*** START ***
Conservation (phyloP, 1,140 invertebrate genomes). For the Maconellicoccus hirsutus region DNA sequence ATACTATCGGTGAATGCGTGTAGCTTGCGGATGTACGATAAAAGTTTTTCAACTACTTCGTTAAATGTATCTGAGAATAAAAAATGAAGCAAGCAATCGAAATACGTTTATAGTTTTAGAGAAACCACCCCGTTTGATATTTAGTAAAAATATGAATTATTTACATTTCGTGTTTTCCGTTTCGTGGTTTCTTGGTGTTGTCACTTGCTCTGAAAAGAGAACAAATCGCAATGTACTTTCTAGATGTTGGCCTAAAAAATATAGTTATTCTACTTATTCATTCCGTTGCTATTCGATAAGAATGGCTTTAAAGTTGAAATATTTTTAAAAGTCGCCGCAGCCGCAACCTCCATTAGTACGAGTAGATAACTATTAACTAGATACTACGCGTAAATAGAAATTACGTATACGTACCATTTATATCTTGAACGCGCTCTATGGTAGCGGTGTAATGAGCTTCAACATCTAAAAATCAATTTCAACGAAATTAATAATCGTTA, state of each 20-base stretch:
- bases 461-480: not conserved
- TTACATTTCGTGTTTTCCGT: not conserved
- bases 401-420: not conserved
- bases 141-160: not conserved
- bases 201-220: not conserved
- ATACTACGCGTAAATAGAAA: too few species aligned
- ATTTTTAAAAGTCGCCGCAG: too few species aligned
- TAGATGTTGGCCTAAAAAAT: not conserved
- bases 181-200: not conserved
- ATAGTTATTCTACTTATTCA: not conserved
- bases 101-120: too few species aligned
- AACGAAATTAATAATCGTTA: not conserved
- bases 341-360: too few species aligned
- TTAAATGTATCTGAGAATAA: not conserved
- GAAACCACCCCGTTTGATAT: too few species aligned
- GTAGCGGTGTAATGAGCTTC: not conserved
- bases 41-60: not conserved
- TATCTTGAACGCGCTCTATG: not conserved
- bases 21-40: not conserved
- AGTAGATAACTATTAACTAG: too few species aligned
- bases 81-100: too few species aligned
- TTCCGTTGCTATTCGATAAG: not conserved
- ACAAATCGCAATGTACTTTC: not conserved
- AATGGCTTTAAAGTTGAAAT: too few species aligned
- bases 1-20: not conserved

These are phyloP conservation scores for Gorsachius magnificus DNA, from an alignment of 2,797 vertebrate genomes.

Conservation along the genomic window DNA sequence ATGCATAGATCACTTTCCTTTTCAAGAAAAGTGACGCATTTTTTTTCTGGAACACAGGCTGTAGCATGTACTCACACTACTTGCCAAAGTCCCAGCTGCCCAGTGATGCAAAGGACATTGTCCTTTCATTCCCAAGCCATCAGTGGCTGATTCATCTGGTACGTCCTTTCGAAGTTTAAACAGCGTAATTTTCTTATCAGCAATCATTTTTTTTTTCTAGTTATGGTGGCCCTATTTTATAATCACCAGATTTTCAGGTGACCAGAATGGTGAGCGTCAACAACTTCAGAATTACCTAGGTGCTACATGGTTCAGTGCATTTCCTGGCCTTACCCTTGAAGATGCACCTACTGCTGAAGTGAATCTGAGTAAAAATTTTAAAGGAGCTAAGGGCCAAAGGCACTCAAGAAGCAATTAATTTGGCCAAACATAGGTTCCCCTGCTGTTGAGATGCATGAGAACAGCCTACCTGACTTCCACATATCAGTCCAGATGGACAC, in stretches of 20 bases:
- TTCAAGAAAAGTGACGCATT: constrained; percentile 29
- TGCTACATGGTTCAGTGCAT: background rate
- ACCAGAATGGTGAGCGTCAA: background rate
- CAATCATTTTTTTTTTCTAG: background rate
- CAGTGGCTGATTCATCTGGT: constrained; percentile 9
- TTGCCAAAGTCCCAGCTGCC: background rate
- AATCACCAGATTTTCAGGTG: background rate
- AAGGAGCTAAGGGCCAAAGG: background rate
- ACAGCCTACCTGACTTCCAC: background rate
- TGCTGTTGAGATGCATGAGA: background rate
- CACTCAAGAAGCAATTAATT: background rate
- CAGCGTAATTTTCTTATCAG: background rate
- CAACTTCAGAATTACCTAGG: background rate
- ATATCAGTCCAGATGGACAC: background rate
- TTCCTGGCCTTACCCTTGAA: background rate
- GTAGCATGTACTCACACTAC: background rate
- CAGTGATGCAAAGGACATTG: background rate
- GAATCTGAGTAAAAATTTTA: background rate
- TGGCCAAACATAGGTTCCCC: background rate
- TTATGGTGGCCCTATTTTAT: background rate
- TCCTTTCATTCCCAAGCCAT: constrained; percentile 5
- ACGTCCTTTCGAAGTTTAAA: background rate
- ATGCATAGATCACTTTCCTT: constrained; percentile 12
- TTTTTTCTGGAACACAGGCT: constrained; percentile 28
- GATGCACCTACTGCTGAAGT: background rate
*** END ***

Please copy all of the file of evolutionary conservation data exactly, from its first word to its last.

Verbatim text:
Conservation (phyloP, 1,140 invertebrate genomes). For the Maconellicoccus hirsutus region DNA sequence ATACTATCGGTGAATGCGTGTAGCTTGCGGATGTACGATAAAAGTTTTTCAACTACTTCGTTAAATGTATCTGAGAATAAAAAATGAAGCAAGCAATCGAAATACGTTTATAGTTTTAGAGAAACCACCCCGTTTGATATTTAGTAAAAATATGAATTATTTACATTTCGTGTTTTCCGTTTCGTGGTTTCTTGGTGTTGTCACTTGCTCTGAAAAGAGAACAAATCGCAATGTACTTTCTAGATGTTGGCCTAAAAAATATAGTTATTCTACTTATTCATTCCGTTGCTATTCGATAAGAATGGCTTTAAAGTTGAAATATTTTTAAAAGTCGCCGCAGCCGCAACCTCCATTAGTACGAGTAGATAACTATTAACTAGATACTACGCGTAAATAGAAATTACGTATACGTACCATTTATATCTTGAACGCGCTCTATGGTAGCGGTGTAATGAGCTTCAACATCTAAAAATCAATTTCAACGAAATTAATAATCGTTA, state of each 20-base stretch:
- bases 461-480: not conserved
- TTACATTTCGTGTTTTCCGT: not conserved
- bases 401-420: not conserved
- bases 141-160: not conserved
- bases 201-220: not conserved
- ATACTACGCGTAAATAGAAA: too few species aligned
- ATTTTTAAAAGTCGCCGCAG: too few species aligned
- TAGATGTTGGCCTAAAAAAT: not conserved
- bases 181-200: not conserved
- ATAGTTATTCTACTTATTCA: not conserved
- bases 101-120: too few species aligned
- AACGAAATTAATAATCGTTA: not conserved
- bases 341-360: too few species aligned
- TTAAATGTATCTGAGAATAA: not conserved
- GAAACCACCCCGTTTGATAT: too few species aligned
- GTAGCGGTGTAATGAGCTTC: not conserved
- bases 41-60: not conserved
- TATCTTGAACGCGCTCTATG: not conserved
- bases 21-40: not conserved
- AGTAGATAACTATTAACTAG: too few species aligned
- bases 81-100: too few species aligned
- TTCCGTTGCTATTCGATAAG: not conserved
- ACAAATCGCAATGTACTTTC: not conserved
- AATGGCTTTAAAGTTGAAAT: too few species aligned
- bases 1-20: not conserved

These are phyloP conservation scores for Gorsachius magnificus DNA, from an alignment of 2,797 vertebrate genomes.

Conservation along the genomic window DNA sequence ATGCATAGATCACTTTCCTTTTCAAGAAAAGTGACGCATTTTTTTTCTGGAACACAGGCTGTAGCATGTACTCACACTACTTGCCAAAGTCCCAGCTGCCCAGTGATGCAAAGGACATTGTCCTTTCATTCCCAAGCCATCAGTGGCTGATTCATCTGGTACGTCCTTTCGAAGTTTAAACAGCGTAATTTTCTTATCAGCAATCATTTTTTTTTTCTAGTTATGGTGGCCCTATTTTATAATCACCAGATTTTCAGGTGACCAGAATGGTGAGCGTCAACAACTTCAGAATTACCTAGGTGCTACATGGTTCAGTGCATTTCCTGGCCTTACCCTTGAAGATGCACCTACTGCTGAAGTGAATCTGAGTAAAAATTTTAAAGGAGCTAAGGGCCAAAGGCACTCAAGAAGCAATTAATTTGGCCAAACATAGGTTCCCCTGCTGTTGAGATGCATGAGAACAGCCTACCTGACTTCCACATATCAGTCCAGATGGACAC, in stretches of 20 bases:
- TTCAAGAAAAGTGACGCATT: constrained; percentile 29
- TGCTACATGGTTCAGTGCAT: background rate
- ACCAGAATGGTGAGCGTCAA: background rate
- CAATCATTTTTTTTTTCTAG: background rate
- CAGTGGCTGATTCATCTGGT: constrained; percentile 9
- TTGCCAAAGTCCCAGCTGCC: background rate
- AATCACCAGATTTTCAGGTG: background rate
- AAGGAGCTAAGGGCCAAAGG: background rate
- ACAGCCTACCTGACTTCCAC: background rate
- TGCTGTTGAGATGCATGAGA: background rate
- CACTCAAGAAGCAATTAATT: background rate
- CAGCGTAATTTTCTTATCAG: background rate
- CAACTTCAGAATTACCTAGG: background rate
- ATATCAGTCCAGATGGACAC: background rate
- TTCCTGGCCTTACCCTTGAA: background rate
- GTAGCATGTACTCACACTAC: background rate
- CAGTGATGCAAAGGACATTG: background rate
- GAATCTGAGTAAAAATTTTA: background rate
- TGGCCAAACATAGGTTCCCC: background rate
- TTATGGTGGCCCTATTTTAT: background rate
- TCCTTTCATTCCCAAGCCAT: constrained; percentile 5
- ACGTCCTTTCGAAGTTTAAA: background rate
- ATGCATAGATCACTTTCCTT: constrained; percentile 12
- TTTTTTCTGGAACACAGGCT: constrained; percentile 28
- GATGCACCTACTGCTGAAGT: background rate